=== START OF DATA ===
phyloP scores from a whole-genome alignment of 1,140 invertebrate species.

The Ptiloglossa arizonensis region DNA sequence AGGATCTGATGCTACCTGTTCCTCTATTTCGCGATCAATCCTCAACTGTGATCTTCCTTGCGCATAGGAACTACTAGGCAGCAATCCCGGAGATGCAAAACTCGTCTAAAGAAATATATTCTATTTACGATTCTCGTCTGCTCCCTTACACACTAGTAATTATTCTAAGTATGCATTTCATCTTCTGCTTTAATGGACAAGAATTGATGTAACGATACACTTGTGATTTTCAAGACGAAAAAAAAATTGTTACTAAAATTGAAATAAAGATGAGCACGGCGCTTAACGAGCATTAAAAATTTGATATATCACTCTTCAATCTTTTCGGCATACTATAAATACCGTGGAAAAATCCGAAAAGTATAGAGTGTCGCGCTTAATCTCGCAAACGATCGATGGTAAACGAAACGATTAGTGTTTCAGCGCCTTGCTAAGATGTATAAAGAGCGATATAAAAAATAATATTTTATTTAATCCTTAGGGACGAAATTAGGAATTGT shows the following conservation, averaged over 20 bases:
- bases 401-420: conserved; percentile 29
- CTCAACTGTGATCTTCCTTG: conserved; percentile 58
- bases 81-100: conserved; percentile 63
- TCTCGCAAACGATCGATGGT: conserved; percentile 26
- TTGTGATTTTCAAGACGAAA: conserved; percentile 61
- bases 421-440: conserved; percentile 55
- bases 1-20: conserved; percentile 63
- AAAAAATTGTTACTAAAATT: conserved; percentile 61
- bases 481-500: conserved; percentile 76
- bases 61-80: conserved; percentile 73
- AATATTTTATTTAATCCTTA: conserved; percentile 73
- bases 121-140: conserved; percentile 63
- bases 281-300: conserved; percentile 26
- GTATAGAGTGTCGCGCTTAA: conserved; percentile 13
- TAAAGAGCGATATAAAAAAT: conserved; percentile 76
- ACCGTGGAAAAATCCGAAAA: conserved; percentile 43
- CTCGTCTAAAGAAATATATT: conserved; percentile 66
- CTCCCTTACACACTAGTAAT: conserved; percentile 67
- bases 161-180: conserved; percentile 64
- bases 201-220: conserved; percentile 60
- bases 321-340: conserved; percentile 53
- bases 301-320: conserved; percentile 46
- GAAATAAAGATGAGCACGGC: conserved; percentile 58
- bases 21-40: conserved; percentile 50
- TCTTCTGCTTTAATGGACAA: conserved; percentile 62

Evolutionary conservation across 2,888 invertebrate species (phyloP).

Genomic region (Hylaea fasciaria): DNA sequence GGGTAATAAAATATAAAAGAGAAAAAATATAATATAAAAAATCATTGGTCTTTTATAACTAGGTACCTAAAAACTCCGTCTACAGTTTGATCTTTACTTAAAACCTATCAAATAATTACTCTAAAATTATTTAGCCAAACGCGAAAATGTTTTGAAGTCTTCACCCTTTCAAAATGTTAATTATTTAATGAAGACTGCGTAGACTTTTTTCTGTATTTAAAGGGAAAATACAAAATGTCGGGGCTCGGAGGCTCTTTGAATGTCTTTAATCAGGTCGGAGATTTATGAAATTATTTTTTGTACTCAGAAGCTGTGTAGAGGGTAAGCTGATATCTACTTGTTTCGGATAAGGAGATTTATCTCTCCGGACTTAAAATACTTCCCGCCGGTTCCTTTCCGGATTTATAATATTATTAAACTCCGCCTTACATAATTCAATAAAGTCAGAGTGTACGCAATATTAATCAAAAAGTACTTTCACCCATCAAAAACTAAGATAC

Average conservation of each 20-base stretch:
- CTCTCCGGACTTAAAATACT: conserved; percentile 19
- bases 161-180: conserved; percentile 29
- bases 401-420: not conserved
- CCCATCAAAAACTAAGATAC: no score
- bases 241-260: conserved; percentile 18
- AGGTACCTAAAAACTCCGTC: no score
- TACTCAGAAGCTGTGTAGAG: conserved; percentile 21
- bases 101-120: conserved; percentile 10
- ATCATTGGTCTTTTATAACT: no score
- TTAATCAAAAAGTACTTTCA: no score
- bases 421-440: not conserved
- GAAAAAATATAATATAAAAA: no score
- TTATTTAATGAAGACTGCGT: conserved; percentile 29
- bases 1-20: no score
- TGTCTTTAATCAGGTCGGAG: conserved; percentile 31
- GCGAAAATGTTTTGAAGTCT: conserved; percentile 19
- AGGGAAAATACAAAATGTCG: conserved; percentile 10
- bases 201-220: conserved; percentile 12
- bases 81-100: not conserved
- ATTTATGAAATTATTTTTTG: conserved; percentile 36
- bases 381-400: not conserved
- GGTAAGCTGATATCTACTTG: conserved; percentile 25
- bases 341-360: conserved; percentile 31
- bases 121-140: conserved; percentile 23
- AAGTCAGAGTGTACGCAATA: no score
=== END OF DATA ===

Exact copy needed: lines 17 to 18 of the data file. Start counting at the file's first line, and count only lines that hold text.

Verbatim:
- TAAAGAGCGATATAAAAAAT: conserved; percentile 76
- ACCGTGGAAAAATCCGAAAA: conserved; percentile 43